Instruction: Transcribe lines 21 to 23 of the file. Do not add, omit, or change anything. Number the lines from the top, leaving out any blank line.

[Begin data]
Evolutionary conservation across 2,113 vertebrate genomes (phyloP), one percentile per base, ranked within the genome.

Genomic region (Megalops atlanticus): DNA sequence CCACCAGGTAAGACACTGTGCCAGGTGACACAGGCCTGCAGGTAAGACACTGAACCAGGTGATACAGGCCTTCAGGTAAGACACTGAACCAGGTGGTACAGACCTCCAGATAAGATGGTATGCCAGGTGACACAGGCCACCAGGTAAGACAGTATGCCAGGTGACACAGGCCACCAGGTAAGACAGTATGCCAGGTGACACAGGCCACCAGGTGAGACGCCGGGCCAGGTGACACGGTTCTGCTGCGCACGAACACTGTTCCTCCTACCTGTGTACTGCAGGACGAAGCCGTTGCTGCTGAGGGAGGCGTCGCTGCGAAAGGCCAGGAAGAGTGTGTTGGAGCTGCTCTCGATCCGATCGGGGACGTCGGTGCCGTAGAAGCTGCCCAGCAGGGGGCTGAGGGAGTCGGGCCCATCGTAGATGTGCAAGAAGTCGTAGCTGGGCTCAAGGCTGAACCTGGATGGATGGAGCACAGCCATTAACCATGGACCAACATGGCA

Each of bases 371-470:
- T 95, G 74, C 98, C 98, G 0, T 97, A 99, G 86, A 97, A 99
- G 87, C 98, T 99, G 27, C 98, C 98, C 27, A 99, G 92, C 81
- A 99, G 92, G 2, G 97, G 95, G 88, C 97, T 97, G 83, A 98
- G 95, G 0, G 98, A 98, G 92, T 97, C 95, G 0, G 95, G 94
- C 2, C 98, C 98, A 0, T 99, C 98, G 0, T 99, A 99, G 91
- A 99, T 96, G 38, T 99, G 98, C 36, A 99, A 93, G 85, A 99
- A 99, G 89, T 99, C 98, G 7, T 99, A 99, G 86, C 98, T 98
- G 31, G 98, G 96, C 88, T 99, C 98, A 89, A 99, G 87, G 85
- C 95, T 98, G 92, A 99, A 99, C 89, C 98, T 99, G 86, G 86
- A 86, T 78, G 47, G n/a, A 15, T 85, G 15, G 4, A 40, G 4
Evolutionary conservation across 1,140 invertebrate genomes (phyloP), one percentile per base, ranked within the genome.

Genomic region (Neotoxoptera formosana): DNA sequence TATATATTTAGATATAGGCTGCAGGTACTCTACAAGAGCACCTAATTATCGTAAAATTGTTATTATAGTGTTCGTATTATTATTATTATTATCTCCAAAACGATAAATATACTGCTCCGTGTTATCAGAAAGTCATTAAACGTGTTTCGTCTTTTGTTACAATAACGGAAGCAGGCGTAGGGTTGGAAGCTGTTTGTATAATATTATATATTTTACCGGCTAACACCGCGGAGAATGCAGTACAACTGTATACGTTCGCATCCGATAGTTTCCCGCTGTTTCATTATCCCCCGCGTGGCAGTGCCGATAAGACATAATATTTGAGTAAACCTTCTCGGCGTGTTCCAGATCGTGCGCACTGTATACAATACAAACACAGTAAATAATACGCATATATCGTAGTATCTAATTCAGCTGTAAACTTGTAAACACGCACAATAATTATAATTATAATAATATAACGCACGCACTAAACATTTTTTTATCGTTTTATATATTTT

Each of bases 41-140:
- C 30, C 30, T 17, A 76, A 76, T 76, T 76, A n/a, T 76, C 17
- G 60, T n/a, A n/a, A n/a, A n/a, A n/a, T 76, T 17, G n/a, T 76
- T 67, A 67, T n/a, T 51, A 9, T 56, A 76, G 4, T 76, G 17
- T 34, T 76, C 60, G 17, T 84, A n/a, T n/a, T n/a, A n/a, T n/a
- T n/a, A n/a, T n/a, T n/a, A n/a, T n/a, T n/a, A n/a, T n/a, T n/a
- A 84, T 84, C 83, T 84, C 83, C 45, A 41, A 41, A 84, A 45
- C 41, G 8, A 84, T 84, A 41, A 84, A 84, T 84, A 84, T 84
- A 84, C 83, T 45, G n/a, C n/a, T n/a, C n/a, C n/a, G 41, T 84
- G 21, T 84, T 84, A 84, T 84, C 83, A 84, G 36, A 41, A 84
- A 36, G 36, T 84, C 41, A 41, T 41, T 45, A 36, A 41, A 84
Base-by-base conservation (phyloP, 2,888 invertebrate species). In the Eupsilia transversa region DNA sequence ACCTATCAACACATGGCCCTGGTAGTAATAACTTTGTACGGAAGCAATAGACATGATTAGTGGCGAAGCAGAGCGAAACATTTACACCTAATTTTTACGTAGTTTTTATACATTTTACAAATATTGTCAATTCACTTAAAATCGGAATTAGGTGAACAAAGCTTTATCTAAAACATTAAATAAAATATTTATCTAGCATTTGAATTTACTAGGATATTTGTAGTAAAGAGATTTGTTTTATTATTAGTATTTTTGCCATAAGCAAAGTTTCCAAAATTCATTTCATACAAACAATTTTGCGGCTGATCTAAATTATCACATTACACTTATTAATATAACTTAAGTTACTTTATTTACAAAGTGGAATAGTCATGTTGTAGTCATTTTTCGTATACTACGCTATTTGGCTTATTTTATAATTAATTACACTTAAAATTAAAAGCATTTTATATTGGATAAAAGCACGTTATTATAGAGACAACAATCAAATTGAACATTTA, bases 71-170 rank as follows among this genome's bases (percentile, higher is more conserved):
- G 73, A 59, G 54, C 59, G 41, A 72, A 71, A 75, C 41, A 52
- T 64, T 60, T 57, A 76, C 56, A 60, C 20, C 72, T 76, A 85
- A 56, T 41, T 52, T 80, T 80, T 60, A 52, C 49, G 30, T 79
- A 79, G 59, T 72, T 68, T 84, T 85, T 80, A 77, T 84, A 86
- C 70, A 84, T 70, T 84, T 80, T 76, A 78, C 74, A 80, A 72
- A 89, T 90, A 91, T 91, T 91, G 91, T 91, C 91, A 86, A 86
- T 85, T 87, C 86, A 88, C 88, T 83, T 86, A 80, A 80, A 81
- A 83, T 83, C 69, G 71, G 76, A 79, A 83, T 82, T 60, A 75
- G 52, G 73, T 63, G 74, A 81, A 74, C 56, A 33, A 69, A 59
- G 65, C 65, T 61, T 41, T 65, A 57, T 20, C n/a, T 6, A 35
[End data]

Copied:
- T n/a, A n/a, T n/a, T n/a, A n/a, T n/a, T n/a, A n/a, T n/a, T n/a
- A 84, T 84, C 83, T 84, C 83, C 45, A 41, A 41, A 84, A 45
- C 41, G 8, A 84, T 84, A 41, A 84, A 84, T 84, A 84, T 84